Indie Wednesday – Week 12, 2017

Conjonctive – In The Mouth Of The Devil

Rating: 3/5
Location: Nyon, Switzerland
Label: Tenacity Records

In the early-to-mid 2000s, a new strain of metalcore began to emerge (particularly in North America) that incorporated elements of hardcore, black metal, and death metal, into a new, brutal sound. Led by bands like Whitechapel and Suicide Silence, this genre caught on like wildfire, with labels scrambling to pick up the next big name. Swiss deathcore outfit, Conjonctive, formed in the latter part of the era, back in 2007, and released their debut Until The Whole World Dies, which earned them much acclaim in the Swiss metal scene. Eager to follow that success, Conjonctive have now unleashed their sophomore effort, In The Mouth Of The Devil, released through Tenacity Records.

Conjonctive have a unique approach to the deathcore genre, in that they have two lead vocalists, male and female. The layered high-pitched shrieks and guttural death growls give the crunchy, breakdown-oriented tunes an extra layer of heaviness on tracks like “You’re Next” and “Down Into The Abyss.” Also notable is a black metal edge that really shines on tracks like “Let Blow The Grim Wind,” which has some of the fastest speed-picking on the record, and features some of the pig-squeal vocals that are so famous in the deathcore genre. There are plenty of moments of brilliant technicality throughout the record but these, unfortunately, get weighed down at times by an over reliance on breakdowns, with some tracks sounding slightly like filler punctuated by brutal breakdowns. Still, if you’re into a really good breakdown in your heavy music, there are plenty of them here to choose from.

The mixing and mastering on In The Mouth The Devil is fantastic, with plenty of guitar, drums, and vocals in the mix, with the vocals in particular being a focus. That two vocalists can be screaming at the same time and not sound too busy showcases both the skill of the producer and the tightness of the band. If you’re into Whitechapel and Oceano, In The Mouth Of The Devil should be a welcome addition to your collection, and Conjonctive are well on their way to being a big name in the deathcore genre.

– Bradley

Wormwood – Wounds From A Bleeding Earth

Rating: 5/5
Location: Stockholm, Sweden
Label: Non Serviam Records

Formed just in 2014 in Stockholm, Sweden’s Wormwood give the impression that they’ve been a working unit for much longer than their actual time together as a band. The band’s first EP, 2015’s The Void: Stories from the Whispering Well, featured a black n’ roll meets folk metal sound, which left the band feeling unsatisfied. This year, Wormwood have released a new batch of tunes that are much more in line with their vision, Wounds From A Bleeding Earth.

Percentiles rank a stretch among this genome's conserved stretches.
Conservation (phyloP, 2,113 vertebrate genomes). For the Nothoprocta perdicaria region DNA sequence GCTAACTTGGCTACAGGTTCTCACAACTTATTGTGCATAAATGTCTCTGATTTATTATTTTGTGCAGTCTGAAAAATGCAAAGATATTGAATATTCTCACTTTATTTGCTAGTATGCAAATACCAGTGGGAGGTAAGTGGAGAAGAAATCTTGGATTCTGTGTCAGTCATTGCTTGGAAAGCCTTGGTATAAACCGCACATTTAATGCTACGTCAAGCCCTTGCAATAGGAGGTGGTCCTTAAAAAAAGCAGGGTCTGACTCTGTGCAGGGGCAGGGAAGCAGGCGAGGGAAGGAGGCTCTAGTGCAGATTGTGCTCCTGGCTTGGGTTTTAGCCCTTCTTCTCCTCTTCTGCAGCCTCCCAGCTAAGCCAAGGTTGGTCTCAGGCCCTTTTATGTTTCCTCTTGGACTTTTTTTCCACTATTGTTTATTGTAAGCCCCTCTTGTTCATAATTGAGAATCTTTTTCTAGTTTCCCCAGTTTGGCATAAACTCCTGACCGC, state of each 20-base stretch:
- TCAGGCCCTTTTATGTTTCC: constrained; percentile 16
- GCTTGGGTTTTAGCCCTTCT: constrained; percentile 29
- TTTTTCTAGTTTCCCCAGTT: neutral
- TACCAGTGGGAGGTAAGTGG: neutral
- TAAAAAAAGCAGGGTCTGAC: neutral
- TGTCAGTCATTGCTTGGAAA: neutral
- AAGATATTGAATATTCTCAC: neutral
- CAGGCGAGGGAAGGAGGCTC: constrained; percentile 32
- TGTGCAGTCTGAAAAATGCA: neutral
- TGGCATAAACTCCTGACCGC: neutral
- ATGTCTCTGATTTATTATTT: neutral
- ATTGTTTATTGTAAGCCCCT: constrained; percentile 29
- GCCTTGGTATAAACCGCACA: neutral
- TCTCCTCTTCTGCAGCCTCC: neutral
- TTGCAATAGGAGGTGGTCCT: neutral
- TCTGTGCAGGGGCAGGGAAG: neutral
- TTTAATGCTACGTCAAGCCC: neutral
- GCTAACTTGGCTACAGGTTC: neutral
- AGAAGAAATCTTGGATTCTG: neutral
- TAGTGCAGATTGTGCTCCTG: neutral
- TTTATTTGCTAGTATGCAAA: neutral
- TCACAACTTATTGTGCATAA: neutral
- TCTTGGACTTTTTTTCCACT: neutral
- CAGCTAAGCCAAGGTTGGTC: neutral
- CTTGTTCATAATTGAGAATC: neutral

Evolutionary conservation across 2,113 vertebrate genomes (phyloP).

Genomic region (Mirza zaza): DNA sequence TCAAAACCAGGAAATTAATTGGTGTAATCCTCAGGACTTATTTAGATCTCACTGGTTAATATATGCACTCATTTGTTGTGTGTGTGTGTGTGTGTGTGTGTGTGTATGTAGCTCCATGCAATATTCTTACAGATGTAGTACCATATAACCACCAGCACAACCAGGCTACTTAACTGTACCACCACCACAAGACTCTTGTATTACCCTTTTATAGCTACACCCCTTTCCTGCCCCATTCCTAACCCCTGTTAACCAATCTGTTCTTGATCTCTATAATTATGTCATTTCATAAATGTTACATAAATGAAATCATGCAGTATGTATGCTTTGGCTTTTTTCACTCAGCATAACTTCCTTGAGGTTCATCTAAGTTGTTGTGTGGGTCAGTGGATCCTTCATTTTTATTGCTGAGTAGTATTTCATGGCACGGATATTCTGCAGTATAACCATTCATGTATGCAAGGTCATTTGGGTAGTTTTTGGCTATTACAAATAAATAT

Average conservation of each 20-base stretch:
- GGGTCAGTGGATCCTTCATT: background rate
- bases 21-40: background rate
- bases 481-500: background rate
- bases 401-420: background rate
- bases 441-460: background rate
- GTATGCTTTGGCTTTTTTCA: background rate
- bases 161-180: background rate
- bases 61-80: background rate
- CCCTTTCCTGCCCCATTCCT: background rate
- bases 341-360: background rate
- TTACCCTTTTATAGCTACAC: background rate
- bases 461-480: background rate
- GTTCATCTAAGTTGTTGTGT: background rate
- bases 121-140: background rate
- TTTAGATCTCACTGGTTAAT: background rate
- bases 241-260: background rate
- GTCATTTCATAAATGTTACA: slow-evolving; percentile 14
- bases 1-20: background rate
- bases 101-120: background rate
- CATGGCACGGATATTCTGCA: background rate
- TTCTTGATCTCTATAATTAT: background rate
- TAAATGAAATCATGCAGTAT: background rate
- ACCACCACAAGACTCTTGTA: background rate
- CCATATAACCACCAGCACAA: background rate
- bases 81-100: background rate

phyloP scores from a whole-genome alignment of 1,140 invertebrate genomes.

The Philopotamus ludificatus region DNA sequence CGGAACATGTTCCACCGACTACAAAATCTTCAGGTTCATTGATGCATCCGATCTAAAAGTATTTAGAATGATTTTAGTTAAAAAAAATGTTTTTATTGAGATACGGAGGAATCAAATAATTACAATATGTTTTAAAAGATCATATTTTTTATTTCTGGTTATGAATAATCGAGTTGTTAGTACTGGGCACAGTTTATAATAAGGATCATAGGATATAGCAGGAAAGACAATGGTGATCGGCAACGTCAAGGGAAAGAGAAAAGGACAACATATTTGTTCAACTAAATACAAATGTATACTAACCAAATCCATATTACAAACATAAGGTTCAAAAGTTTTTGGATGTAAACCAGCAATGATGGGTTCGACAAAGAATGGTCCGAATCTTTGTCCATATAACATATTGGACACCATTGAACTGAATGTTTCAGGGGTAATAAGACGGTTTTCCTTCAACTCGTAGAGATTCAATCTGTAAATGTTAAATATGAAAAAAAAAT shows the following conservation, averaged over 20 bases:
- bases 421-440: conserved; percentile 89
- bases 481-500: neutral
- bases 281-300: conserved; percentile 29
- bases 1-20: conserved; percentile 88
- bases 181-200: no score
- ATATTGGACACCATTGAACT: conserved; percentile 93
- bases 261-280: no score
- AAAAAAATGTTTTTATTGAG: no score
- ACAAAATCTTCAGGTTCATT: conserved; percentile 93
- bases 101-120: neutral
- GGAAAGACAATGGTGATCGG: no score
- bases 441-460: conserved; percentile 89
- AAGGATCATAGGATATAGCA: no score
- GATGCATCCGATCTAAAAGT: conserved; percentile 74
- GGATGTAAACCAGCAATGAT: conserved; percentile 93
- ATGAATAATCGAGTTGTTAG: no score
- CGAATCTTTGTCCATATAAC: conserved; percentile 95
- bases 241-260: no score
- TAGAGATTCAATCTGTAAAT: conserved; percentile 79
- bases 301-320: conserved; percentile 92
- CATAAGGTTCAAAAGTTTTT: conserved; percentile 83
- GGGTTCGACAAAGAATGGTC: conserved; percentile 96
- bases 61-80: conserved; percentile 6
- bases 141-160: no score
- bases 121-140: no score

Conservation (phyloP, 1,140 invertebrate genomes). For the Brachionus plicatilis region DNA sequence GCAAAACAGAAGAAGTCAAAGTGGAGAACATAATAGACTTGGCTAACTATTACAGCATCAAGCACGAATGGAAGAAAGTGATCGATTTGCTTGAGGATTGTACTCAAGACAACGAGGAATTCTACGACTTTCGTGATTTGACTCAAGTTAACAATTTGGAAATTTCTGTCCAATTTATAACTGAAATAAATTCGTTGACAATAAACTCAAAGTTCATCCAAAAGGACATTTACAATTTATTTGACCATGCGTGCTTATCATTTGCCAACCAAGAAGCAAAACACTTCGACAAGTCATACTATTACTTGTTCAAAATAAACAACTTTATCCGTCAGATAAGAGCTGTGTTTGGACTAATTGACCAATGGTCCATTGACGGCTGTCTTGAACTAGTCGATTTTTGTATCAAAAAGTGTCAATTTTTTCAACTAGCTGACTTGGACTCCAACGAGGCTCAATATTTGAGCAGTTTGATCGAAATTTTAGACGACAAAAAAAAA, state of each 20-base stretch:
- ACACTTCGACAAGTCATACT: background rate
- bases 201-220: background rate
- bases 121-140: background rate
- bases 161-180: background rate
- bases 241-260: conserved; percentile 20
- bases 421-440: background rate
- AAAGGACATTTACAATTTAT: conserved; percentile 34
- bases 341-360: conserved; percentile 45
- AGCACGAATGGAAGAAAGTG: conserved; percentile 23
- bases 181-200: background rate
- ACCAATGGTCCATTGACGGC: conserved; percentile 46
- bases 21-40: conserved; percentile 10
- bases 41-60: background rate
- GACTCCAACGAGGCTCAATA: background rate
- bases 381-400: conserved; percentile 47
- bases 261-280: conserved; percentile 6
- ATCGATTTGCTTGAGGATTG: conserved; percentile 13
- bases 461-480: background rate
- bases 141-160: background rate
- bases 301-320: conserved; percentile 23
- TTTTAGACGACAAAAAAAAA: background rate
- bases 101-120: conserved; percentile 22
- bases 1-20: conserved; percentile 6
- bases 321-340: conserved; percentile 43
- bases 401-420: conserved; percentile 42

Those of you that actually read my inane ramblings about anything and everything metal know how much I love melodic black metal. No matter what mood I’m in, I can always put on some Naglfar or Dark Funeral, and it seems to always provide the perfect soundtrack. That’s where Wounds From A Bleeding Earth comes in; the vocals, occasional blastbeats, and tremolo-picked guitars peg Wormwood as a black metal outfit, but their sense of melody is absolutely perfect. “Godless Serenade,” for instance, is a melodic masterpiece, with melancholy riffs galore, and guitar tones that making some truly heartachingly beautiful melodies, whether distorted or clean. The melodies and rhythms on songs like “The Universe Is Dying” are still reminiscent of the folk metal leanings of Wormwood’s debut EP, but there is a bit more aggression this time around, with a more mature approach in songwriting.

There are a number of shifts in tone throughout the course of each and every track, which have been captured perfectly in the studio and production. The transitions in tempo and tone are flawless, and the overall ebb and flow of the album progresses very naturally. A particular favorite track of mine that highlights this is the super melancholy “Beneath Ravens And Bones,” which has some melodies that rival just about anything Wolves In The Throne Room ever did. If you like your black metal with a bit more melody, and with some folk influences, look no further than Wounds From A Bleeding Earth by Wormwood. They may be a new band, but Wormwood already show a lot of potential, and I believe they have a very bright future ahead of them.

– Bradley